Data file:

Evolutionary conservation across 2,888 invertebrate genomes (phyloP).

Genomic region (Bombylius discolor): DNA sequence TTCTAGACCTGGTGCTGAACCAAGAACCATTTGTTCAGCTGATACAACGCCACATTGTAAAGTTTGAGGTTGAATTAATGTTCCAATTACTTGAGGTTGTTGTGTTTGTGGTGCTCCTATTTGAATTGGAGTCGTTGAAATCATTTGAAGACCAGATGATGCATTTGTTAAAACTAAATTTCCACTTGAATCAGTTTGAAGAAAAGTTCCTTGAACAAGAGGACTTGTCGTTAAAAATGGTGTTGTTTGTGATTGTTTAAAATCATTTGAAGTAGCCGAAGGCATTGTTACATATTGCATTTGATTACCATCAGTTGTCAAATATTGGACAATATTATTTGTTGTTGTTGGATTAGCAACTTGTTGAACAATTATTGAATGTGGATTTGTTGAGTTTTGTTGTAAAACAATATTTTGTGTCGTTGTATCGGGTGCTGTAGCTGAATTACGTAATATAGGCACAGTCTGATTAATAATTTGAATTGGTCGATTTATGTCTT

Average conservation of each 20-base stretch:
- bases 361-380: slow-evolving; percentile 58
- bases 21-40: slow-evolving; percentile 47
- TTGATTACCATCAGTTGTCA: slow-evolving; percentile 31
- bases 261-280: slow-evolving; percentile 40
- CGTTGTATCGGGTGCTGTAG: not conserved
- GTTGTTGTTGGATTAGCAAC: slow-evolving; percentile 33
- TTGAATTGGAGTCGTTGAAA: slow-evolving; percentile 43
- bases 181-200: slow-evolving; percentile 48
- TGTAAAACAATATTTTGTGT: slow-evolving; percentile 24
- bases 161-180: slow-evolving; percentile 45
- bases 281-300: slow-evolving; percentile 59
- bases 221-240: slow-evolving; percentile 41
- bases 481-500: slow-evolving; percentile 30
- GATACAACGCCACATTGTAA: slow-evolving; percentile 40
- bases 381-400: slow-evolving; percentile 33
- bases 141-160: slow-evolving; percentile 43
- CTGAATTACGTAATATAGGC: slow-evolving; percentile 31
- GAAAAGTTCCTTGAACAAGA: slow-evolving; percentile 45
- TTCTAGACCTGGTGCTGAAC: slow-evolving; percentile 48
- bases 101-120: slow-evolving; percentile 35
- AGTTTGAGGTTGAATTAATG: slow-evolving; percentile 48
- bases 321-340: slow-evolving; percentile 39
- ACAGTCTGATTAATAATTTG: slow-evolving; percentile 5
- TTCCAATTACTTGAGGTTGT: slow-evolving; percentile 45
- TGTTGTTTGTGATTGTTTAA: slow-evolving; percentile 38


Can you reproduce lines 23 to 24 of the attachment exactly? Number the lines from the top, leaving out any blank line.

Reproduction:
- bases 101-120: slow-evolving; percentile 35
- AGTTTGAGGTTGAATTAATG: slow-evolving; percentile 48